Though the company continues to see sales declines in its agricultural equipment segment, CNH Industrial was able to report increased profit for the third quarter thanks to cost reductions and improved demand in certain markets.
The company, which manufactures the Case and New Holland brands of heavy equipment, reported a 1.7-percent sales decline in the 3Q to $5.7 billion. Profit rose 167 percent to $39 billion. (In 3Q 2015, the company reported a loss of $128 million.)
“Our third quarter results were consistent with our expectations,” said Richard Tobin, chief executive officer of CNH Industrial. “Despite the challenging demand environment in our agricultural equipment business we have been able to increase our comparable profit margin for the quarter in the segment as a result of proactive cost control measures, and improved equipment demand in Latin America. Our commercial vehicles business continues to gain market share in Europe as our new vehicle product launches continue to gain traction in the market.”
CNHI agricultural equipment sales fell 3 percent to $2.35 billion during the 3Q, but profit for the segment rose 6.6 percent to $155 million. The company attributes the sales dip to unfavorable product mix in North America and unfavorable industry volume in the small grain sector in Europe and the Middle East.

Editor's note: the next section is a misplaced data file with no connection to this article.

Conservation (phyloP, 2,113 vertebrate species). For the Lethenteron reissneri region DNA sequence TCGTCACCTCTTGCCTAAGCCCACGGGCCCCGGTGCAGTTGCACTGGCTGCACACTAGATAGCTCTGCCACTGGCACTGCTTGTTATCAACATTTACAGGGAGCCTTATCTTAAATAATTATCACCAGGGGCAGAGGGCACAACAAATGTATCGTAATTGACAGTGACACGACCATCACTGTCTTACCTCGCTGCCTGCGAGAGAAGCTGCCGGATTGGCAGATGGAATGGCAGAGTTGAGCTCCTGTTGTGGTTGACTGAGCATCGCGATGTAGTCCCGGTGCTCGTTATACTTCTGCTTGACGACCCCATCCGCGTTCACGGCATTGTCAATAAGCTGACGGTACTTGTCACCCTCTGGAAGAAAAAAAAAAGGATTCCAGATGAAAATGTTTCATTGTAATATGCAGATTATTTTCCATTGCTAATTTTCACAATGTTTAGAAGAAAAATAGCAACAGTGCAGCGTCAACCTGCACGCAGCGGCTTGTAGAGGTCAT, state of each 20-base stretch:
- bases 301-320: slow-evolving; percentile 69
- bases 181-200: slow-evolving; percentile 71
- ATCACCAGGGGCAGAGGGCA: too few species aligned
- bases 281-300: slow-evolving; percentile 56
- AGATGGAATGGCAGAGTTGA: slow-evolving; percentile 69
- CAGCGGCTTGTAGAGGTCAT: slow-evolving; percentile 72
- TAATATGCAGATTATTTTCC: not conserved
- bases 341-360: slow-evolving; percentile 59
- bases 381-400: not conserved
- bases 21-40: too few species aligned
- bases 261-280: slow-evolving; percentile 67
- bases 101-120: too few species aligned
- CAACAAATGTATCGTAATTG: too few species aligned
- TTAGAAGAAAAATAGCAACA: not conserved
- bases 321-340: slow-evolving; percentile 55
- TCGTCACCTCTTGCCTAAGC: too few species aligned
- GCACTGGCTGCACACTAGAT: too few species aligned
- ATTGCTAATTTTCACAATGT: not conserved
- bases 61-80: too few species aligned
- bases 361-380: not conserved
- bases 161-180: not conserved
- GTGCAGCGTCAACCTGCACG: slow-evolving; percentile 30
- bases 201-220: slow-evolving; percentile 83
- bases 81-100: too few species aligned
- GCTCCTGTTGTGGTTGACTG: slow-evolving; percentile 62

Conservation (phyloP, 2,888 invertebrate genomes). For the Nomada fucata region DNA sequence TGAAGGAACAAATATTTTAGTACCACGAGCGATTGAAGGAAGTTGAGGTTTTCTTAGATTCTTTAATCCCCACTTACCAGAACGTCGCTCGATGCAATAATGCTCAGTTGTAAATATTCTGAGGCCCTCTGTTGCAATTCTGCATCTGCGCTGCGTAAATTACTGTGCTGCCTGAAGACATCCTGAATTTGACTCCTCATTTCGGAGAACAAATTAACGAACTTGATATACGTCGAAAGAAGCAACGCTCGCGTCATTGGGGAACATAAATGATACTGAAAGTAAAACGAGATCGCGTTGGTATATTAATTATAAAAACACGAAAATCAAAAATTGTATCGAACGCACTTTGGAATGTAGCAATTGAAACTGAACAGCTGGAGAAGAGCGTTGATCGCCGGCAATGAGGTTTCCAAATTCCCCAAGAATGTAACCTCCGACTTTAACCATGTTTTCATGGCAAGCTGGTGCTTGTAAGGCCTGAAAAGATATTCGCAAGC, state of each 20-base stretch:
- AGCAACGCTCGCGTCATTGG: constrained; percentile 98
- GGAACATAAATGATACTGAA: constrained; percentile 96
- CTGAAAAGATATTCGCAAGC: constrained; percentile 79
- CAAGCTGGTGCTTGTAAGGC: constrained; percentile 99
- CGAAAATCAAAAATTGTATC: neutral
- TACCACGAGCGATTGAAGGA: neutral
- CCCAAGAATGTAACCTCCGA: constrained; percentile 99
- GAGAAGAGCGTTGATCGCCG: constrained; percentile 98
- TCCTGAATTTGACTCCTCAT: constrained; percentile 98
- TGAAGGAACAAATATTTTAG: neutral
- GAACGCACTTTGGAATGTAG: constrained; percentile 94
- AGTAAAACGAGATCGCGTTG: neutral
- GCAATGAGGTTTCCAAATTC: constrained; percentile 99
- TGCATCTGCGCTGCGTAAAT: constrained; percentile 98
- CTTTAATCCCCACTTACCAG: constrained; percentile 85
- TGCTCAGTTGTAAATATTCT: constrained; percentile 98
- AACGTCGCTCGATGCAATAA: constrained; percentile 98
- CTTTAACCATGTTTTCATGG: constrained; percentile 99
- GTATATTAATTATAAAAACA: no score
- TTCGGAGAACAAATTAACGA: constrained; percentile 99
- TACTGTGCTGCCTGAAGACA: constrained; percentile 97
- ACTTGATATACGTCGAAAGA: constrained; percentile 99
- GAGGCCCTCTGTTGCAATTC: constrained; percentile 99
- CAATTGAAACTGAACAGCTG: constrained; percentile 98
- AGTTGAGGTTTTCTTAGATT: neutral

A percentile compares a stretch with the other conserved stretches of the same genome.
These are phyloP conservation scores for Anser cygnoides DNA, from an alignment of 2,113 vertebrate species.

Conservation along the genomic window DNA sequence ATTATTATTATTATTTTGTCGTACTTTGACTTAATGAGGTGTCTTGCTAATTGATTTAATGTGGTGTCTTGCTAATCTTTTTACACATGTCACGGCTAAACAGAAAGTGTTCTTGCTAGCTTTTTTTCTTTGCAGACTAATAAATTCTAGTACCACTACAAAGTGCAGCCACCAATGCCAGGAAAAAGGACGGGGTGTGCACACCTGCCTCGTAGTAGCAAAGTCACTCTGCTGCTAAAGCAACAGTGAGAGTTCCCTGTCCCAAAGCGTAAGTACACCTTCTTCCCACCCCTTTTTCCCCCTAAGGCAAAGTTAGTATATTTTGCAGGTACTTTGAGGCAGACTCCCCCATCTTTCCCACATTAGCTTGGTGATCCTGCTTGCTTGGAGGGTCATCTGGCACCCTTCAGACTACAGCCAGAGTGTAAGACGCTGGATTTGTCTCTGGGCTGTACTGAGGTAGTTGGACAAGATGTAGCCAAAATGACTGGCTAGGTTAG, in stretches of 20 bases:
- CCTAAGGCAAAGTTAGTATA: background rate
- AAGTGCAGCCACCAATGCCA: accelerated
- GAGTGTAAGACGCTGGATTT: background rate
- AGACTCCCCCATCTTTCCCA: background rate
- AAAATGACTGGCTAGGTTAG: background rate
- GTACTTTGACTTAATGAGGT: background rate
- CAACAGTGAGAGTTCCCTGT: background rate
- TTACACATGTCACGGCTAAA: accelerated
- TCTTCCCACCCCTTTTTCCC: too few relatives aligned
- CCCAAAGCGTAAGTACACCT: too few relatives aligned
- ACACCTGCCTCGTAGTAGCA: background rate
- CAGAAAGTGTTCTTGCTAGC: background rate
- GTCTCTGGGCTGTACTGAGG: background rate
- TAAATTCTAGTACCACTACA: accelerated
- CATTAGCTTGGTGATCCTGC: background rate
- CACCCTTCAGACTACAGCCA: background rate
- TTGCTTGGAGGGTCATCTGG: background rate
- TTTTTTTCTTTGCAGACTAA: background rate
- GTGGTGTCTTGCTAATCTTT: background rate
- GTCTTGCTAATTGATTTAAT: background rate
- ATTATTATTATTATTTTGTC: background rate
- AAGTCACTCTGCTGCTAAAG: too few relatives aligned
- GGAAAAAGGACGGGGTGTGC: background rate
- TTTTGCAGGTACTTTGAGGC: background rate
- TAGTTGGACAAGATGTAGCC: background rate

Nearly offsetting those difficulties however were increased ag sales in Latin America thanks to improved demand in Brazil and Argentina.
Construction equipment sales increased 0.7 percent for the quarter to $595 million. However, profit fell 97 percent to $1 million from the 3Q 2015 figure.
Commercial vehicles sales fell 3.4 percent to $2.1 billion for the quarter with profit up 6 percent to $64 million. Finally, Powertrain sales increased 6.3 percent with profit up 49 percent to $52 million.
Looking forward to the rest of 2016, the company’s outlook remains unchanged. CNH expects net sales of its Industrial Activities businesses to end the year between $23 billion and $24 billion, which would be an 11-percent drop from 2015.